From Yemen to Arms Sales

Unworthy Agreement Between France and the United Arab Emirates

Paris has remained curiously silent since the revelations in 2019 about the use by the United Arab Emirates of the Yemeni gas plant at Balhaf as a military base and secret prison. France’s taciturnity could be explained by its discreet and fruitful partnership with the UAE, especially in the realm of arms sales.

Abu Dhabi, 4 September 2018. — Jean-Yves Le Drian, French Minister for Europe and Foreign Affairs and Mohamed Ben Zayed Al-Nahyan
Mohammed Al-Hammadi/WAM/AFP

“We’re talking about torture; it’s extremely serious.” When the French deputy Clémentine Autain raised the issue several times in parliament, she was outraged by the government’s silence. After all, a UAE military base and secret prison were being hidden in the heart of Yemen’s gas export plant at Balhaf—a facility in which Total, with a nearly 40% stake, is the biggest shareholder.

At the heart of the UAE prison network in Yemen, the existence of the Balhaf jail was put on the record by the UN in September 2019. Two months later, three NGOs—l’Observatoire des armements, SumOfUs and Friends of the Earth—issued a report with witness testimonies from people who had been held at the site. It accused Emirati soldiers of inflicting “inhuman and degrading treatment (withholding care, torture)” there.

Based on the testimony of another former Balhaf prisoner, the Swiss NGO Mena Rights Group raised the issue at the UN Human Rights Commission] in June 2020. The following month, AFP reported that a case had been brought in Paris in 2019 against UAE Crown Prince Mohammad bin Zayed Al Nahyan citing presumed complicity in acts of torture at the detention centres. The complaint was raised “in the name of six Yemeni citizens who had been held in these prisons”, according to their French lawyers, Joseph Breham and Laurence Greig.

Jean-Yves Le Drian’s curious memory lapses

With civil society alarm bells ringing ever more loudly, deputies Clémentine Autain (La France Insoumise) and Alain David (Socialist Party) tried to take the government to task. “Like you, I have seen the article on the Balhaf issue in Yemen, and I am carrying out an enquiry to try to understand what might have happened,” replied the Minister of Foreign Affairs, Jean-Yves Le Drian, in November 2019. But returning to the issue a few months later, in July 2020, he now omitted the name of the site, and then repeated virtually word for word the press statement put out earlier by Total. “Official requisition by the [Yemeni] government has been applied in time of war,” the minister argued, adding that “local teams … decided to split the site in two. They have constructed a wall dividing the plant on one side from a part of the site under coalition control and beyond any effective control of the company.”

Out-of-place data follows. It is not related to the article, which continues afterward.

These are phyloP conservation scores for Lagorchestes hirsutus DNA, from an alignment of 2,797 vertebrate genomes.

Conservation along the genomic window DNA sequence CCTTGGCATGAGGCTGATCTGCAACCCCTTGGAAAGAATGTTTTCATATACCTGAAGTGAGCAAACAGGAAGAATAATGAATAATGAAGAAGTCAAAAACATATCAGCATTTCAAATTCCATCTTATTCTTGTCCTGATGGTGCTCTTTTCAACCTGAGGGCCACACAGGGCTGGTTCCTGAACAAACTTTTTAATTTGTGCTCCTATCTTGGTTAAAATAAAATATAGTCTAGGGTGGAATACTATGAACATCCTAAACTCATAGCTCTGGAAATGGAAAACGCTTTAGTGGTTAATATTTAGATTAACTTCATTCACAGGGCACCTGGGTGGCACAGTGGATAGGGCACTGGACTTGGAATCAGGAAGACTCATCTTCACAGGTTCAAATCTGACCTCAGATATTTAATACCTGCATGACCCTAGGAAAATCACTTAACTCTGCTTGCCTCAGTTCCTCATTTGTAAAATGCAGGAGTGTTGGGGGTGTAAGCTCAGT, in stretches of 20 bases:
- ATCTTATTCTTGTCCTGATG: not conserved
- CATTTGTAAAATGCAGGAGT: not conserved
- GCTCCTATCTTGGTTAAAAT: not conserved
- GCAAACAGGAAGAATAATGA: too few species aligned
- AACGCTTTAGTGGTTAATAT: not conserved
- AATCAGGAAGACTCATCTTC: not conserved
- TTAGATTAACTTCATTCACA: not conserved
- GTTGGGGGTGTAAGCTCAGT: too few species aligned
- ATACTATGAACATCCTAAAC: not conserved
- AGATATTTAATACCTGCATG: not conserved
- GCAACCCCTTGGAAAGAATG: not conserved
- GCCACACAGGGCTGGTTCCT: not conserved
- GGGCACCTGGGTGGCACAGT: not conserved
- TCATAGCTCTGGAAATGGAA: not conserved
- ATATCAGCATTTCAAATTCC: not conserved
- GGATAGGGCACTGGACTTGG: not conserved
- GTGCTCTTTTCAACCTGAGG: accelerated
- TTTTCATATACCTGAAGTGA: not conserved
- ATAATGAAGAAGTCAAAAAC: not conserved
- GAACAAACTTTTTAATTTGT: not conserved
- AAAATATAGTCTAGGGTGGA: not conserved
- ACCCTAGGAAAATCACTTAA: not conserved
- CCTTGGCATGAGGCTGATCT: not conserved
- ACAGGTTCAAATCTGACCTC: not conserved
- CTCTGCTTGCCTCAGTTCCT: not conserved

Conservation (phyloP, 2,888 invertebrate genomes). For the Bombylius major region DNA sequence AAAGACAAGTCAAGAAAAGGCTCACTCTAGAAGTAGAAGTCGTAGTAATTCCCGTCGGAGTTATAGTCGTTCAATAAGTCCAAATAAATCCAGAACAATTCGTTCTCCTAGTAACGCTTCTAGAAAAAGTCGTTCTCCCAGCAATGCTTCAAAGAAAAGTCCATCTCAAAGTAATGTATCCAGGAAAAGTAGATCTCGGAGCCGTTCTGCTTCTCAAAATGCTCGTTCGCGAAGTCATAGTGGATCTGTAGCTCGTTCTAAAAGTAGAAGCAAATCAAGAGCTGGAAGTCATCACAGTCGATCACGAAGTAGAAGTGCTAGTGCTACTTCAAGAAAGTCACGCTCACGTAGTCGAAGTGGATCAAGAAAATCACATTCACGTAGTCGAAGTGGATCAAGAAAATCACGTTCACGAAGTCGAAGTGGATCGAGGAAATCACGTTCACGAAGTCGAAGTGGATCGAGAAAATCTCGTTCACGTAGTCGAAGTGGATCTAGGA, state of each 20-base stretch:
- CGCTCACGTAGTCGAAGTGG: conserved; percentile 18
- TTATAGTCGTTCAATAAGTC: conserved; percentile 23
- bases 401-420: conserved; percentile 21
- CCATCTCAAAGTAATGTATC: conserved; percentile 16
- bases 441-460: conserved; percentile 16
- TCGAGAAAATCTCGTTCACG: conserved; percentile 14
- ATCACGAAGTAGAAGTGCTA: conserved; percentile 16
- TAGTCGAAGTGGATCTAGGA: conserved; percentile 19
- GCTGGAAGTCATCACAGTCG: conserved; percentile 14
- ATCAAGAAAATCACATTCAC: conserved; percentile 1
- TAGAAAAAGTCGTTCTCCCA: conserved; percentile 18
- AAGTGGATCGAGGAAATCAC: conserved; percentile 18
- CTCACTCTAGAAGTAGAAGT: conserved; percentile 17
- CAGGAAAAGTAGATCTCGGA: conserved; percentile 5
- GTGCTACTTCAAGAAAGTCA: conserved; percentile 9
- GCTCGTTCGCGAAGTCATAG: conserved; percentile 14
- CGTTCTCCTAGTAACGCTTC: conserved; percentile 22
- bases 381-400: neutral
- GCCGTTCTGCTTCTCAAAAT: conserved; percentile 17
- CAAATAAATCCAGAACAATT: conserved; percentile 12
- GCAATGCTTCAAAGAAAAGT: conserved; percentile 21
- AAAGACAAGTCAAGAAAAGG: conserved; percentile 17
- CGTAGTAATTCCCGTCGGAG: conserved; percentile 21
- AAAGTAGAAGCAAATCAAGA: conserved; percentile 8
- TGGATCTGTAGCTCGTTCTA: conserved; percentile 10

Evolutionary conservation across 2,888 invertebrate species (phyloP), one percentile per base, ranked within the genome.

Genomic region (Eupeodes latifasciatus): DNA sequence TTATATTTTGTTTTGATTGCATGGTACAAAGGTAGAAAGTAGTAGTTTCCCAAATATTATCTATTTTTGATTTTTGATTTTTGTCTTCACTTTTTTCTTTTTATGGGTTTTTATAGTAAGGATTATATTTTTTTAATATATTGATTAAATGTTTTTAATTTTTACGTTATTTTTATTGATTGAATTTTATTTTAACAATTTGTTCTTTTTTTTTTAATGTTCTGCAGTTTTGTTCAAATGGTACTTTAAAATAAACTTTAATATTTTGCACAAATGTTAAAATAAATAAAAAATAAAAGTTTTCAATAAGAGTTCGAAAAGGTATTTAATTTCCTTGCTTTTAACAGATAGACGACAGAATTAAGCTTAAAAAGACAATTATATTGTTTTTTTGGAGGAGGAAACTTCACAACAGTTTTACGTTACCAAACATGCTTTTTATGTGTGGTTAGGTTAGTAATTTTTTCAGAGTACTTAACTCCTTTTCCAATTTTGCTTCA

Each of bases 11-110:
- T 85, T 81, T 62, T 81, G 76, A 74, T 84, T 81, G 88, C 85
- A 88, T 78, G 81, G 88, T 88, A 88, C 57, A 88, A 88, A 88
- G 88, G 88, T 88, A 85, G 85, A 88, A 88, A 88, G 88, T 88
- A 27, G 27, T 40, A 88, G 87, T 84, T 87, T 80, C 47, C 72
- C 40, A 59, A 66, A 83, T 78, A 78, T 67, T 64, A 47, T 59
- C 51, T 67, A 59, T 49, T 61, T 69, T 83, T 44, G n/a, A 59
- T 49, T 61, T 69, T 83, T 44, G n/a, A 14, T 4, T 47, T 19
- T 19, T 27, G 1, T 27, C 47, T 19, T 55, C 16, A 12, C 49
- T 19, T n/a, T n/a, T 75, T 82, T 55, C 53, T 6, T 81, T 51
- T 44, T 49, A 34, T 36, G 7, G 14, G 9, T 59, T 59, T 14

Obviously somewhat distracted, Jean-Yves Le Drian neglected to mention an essential element: it is in fact not the official Yemeni government which is occupying the plant—where production is suspended—but one of its allies in the anti-Houthi coalition, the UAE. Moreover, this Emirati occupation has taken place against the advice of some Yemeni officials, such as the governor of the region where Balhaf is located, Mohamed Saleh Ben Adio. And the minister’s second argument is hardly convincing. How can it be that France’s investigations at a site 40% owned by Total could simply be brought to a halt by a wall? Pressed by Orient XXI on these issues, the minister dodged the questions.

Shared defence interests

But the issue deserves to be addressed. In recent years, the UAE has become an indispensable partner for France. “Despite their small size and low profile, they play a key role in France’s international strategy,” says deputy Sébastien Nadot (Mouvement des progressistes). To understand it, let’s turn the clock back to 1971 and the independence of this federation of emirates, with Abu Dhabi and Dubai to the fore. “As soon as the British withdrew, France began pursuing a policy of actively promoting its interests, swiftly opening embassies in all the Gulf countries,” recalls Deni Bauchard, former chief of staff at the foreign ministry and currently Middle East adviser at the French Institute of International Relations.

So ties between Paris and Abu Dhabi began to solidify. “From the moment of the first military rapprochement and the first arms sales in 1977, the connection between France and the UAE had something special about it, two countries with a strong character but relatively small size finding obvious common ground,” is the view of Jalel Harchaoui, a researcher at the Netherlands Institute of International Relations at Clingendael.

On one side, a hugely rich federation, with burgeoning sovereign funds and a big appetite for arms purchases. On the other, a country endowed with technical expertise in the realms of armaments and oil, but also with a permanent seat at the UN Security Council and a certain measure of political independence vis-à-vis the United States.

With such strong foundations, this growing friendship was to be consolidated over the years, especially in the 1990s after the Iraqi invasion of Kuwait. “At that moment, Saudi Arabia remained impotent. The Emirates, like the other small Gulf states, realised that they could not rely on their big neighbour for the defence,” says Emma Soubrier, researcher at the Arab Gulf States Institute in Washington. So Abu Dhabi began trying to diversify its partnerships—and reinforcing that with France in particular. In 1995 they signed a new agreement allowing for French military intervention in the event of aggression against the UAE.1 Alongside that alliance, the Gulf monarchy continued developing its own army, buying arms from French suppliers.

A French base in Abu Dhabi